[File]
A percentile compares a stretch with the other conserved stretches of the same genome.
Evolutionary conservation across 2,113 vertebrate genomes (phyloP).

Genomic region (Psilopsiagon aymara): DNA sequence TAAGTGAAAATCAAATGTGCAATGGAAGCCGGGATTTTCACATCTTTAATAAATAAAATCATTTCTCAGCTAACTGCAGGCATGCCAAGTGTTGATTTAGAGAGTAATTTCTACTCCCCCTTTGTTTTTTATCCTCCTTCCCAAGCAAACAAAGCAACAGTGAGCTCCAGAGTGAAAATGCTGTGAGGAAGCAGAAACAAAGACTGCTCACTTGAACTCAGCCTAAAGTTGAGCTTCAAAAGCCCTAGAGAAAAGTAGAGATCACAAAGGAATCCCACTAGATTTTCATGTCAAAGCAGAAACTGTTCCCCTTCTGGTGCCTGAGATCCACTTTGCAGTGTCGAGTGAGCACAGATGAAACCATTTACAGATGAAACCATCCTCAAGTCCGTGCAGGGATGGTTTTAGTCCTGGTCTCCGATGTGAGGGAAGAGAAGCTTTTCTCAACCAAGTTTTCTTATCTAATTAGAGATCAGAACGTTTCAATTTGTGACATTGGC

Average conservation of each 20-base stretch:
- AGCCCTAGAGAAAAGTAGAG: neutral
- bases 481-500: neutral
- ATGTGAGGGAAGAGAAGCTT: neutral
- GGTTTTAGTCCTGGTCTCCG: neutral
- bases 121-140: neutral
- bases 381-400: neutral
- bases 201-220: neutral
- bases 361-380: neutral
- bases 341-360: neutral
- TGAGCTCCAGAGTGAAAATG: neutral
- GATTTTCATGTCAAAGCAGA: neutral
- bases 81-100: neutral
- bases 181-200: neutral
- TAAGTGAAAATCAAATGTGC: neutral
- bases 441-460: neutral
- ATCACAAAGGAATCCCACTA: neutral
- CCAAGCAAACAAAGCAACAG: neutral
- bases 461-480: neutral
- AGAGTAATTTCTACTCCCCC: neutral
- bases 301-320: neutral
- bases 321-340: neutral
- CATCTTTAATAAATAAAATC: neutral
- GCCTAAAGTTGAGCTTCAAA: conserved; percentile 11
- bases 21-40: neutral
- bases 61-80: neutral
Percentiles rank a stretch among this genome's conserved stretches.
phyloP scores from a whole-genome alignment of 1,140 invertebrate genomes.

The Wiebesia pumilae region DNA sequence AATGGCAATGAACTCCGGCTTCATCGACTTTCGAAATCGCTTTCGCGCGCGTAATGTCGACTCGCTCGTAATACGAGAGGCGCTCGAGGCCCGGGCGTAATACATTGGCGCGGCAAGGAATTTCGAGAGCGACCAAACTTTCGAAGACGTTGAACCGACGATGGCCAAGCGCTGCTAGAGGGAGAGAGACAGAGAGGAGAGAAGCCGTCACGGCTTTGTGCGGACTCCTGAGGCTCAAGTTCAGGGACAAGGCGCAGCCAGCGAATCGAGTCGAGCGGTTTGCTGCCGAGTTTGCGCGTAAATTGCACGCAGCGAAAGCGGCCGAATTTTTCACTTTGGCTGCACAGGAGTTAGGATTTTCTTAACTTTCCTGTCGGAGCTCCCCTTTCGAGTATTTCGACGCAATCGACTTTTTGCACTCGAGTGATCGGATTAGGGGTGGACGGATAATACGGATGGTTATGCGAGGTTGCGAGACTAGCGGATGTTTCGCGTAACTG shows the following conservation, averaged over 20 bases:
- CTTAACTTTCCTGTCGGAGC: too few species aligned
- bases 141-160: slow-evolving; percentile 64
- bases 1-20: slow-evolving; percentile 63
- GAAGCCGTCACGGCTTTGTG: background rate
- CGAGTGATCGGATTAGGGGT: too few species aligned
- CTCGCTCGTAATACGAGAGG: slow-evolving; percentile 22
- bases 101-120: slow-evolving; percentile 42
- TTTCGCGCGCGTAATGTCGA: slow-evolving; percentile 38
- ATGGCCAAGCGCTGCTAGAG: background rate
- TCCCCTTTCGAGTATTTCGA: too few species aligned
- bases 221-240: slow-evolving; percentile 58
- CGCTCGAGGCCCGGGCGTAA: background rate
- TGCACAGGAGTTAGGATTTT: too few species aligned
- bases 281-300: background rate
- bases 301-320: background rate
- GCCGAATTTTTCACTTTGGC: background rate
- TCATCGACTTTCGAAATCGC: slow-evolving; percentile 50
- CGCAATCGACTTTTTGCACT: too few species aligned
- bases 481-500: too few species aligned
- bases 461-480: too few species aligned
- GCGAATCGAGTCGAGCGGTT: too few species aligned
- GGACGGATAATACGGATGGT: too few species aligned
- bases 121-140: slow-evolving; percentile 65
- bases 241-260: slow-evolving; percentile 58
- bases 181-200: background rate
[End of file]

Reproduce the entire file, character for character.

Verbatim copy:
A percentile compares a stretch with the other conserved stretches of the same genome.
Evolutionary conservation across 2,113 vertebrate genomes (phyloP).

Genomic region (Psilopsiagon aymara): DNA sequence TAAGTGAAAATCAAATGTGCAATGGAAGCCGGGATTTTCACATCTTTAATAAATAAAATCATTTCTCAGCTAACTGCAGGCATGCCAAGTGTTGATTTAGAGAGTAATTTCTACTCCCCCTTTGTTTTTTATCCTCCTTCCCAAGCAAACAAAGCAACAGTGAGCTCCAGAGTGAAAATGCTGTGAGGAAGCAGAAACAAAGACTGCTCACTTGAACTCAGCCTAAAGTTGAGCTTCAAAAGCCCTAGAGAAAAGTAGAGATCACAAAGGAATCCCACTAGATTTTCATGTCAAAGCAGAAACTGTTCCCCTTCTGGTGCCTGAGATCCACTTTGCAGTGTCGAGTGAGCACAGATGAAACCATTTACAGATGAAACCATCCTCAAGTCCGTGCAGGGATGGTTTTAGTCCTGGTCTCCGATGTGAGGGAAGAGAAGCTTTTCTCAACCAAGTTTTCTTATCTAATTAGAGATCAGAACGTTTCAATTTGTGACATTGGC

Average conservation of each 20-base stretch:
- AGCCCTAGAGAAAAGTAGAG: neutral
- bases 481-500: neutral
- ATGTGAGGGAAGAGAAGCTT: neutral
- GGTTTTAGTCCTGGTCTCCG: neutral
- bases 121-140: neutral
- bases 381-400: neutral
- bases 201-220: neutral
- bases 361-380: neutral
- bases 341-360: neutral
- TGAGCTCCAGAGTGAAAATG: neutral
- GATTTTCATGTCAAAGCAGA: neutral
- bases 81-100: neutral
- bases 181-200: neutral
- TAAGTGAAAATCAAATGTGC: neutral
- bases 441-460: neutral
- ATCACAAAGGAATCCCACTA: neutral
- CCAAGCAAACAAAGCAACAG: neutral
- bases 461-480: neutral
- AGAGTAATTTCTACTCCCCC: neutral
- bases 301-320: neutral
- bases 321-340: neutral
- CATCTTTAATAAATAAAATC: neutral
- GCCTAAAGTTGAGCTTCAAA: conserved; percentile 11
- bases 21-40: neutral
- bases 61-80: neutral
Percentiles rank a stretch among this genome's conserved stretches.
phyloP scores from a whole-genome alignment of 1,140 invertebrate genomes.

The Wiebesia pumilae region DNA sequence AATGGCAATGAACTCCGGCTTCATCGACTTTCGAAATCGCTTTCGCGCGCGTAATGTCGACTCGCTCGTAATACGAGAGGCGCTCGAGGCCCGGGCGTAATACATTGGCGCGGCAAGGAATTTCGAGAGCGACCAAACTTTCGAAGACGTTGAACCGACGATGGCCAAGCGCTGCTAGAGGGAGAGAGACAGAGAGGAGAGAAGCCGTCACGGCTTTGTGCGGACTCCTGAGGCTCAAGTTCAGGGACAAGGCGCAGCCAGCGAATCGAGTCGAGCGGTTTGCTGCCGAGTTTGCGCGTAAATTGCACGCAGCGAAAGCGGCCGAATTTTTCACTTTGGCTGCACAGGAGTTAGGATTTTCTTAACTTTCCTGTCGGAGCTCCCCTTTCGAGTATTTCGACGCAATCGACTTTTTGCACTCGAGTGATCGGATTAGGGGTGGACGGATAATACGGATGGTTATGCGAGGTTGCGAGACTAGCGGATGTTTCGCGTAACTG shows the following conservation, averaged over 20 bases:
- CTTAACTTTCCTGTCGGAGC: too few species aligned
- bases 141-160: slow-evolving; percentile 64
- bases 1-20: slow-evolving; percentile 63
- GAAGCCGTCACGGCTTTGTG: background rate
- CGAGTGATCGGATTAGGGGT: too few species aligned
- CTCGCTCGTAATACGAGAGG: slow-evolving; percentile 22
- bases 101-120: slow-evolving; percentile 42
- TTTCGCGCGCGTAATGTCGA: slow-evolving; percentile 38
- ATGGCCAAGCGCTGCTAGAG: background rate
- TCCCCTTTCGAGTATTTCGA: too few species aligned
- bases 221-240: slow-evolving; percentile 58
- CGCTCGAGGCCCGGGCGTAA: background rate
- TGCACAGGAGTTAGGATTTT: too few species aligned
- bases 281-300: background rate
- bases 301-320: background rate
- GCCGAATTTTTCACTTTGGC: background rate
- TCATCGACTTTCGAAATCGC: slow-evolving; percentile 50
- CGCAATCGACTTTTTGCACT: too few species aligned
- bases 481-500: too few species aligned
- bases 461-480: too few species aligned
- GCGAATCGAGTCGAGCGGTT: too few species aligned
- GGACGGATAATACGGATGGT: too few species aligned
- bases 121-140: slow-evolving; percentile 65
- bases 241-260: slow-evolving; percentile 58
- bases 181-200: background rate